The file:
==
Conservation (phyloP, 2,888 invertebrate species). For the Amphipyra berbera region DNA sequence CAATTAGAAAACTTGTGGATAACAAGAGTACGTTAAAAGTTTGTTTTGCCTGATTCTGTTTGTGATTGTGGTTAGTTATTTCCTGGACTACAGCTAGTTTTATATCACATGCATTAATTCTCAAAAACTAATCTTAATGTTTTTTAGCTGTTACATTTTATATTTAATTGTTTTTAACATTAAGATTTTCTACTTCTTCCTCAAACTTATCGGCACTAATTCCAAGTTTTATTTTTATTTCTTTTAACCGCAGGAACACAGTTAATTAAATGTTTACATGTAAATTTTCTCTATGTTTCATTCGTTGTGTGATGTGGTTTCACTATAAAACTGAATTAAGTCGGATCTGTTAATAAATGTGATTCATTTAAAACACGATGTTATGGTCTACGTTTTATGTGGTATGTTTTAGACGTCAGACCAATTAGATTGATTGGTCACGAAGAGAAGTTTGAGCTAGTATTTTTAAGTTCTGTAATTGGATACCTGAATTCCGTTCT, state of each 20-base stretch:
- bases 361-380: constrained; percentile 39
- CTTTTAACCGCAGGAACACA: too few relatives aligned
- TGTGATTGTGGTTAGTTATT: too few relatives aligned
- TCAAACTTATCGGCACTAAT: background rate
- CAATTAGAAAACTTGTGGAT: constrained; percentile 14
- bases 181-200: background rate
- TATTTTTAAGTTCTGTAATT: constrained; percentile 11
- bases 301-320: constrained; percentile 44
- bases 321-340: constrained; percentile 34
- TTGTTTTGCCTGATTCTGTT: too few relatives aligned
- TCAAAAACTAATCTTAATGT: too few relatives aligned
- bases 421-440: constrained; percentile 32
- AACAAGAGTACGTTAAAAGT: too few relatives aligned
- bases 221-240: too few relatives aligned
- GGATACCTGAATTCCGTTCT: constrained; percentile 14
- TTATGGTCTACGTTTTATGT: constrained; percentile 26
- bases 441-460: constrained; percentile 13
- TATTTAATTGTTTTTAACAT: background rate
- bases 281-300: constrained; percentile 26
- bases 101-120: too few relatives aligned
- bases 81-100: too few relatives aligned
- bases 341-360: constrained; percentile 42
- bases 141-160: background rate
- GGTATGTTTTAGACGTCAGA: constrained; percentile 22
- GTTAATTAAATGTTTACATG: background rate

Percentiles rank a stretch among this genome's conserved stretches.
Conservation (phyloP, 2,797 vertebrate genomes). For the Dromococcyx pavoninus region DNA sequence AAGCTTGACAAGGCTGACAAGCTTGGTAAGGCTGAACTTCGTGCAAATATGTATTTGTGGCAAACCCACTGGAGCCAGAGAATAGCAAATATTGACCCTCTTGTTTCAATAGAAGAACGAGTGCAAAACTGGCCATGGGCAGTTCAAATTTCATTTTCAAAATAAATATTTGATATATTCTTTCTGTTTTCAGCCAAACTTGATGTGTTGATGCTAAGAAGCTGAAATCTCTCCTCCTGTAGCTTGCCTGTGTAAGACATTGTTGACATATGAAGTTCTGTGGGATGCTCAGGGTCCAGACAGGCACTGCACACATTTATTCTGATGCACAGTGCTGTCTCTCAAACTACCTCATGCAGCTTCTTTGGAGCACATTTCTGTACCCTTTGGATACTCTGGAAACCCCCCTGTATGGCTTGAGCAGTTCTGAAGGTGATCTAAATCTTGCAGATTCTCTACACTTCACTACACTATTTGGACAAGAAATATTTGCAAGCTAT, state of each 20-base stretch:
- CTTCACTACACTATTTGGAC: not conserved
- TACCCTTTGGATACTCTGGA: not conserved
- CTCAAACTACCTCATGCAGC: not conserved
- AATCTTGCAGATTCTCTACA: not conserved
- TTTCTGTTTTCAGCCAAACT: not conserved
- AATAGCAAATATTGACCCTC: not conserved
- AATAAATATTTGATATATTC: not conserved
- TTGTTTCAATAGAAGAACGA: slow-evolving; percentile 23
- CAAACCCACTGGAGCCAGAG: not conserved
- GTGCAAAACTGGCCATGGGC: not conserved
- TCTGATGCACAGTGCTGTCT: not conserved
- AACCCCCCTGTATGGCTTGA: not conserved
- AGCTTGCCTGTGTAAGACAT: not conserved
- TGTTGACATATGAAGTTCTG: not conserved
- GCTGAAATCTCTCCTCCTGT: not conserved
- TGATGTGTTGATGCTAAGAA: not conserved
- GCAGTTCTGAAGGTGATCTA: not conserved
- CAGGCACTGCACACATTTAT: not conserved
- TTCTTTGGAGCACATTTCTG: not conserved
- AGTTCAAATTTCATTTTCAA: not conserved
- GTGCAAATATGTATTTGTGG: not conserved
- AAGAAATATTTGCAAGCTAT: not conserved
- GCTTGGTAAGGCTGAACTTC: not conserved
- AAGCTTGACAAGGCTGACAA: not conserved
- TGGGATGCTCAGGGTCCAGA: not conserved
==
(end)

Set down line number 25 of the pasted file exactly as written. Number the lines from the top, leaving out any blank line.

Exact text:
- GGTATGTTTTAGACGTCAGA: constrained; percentile 22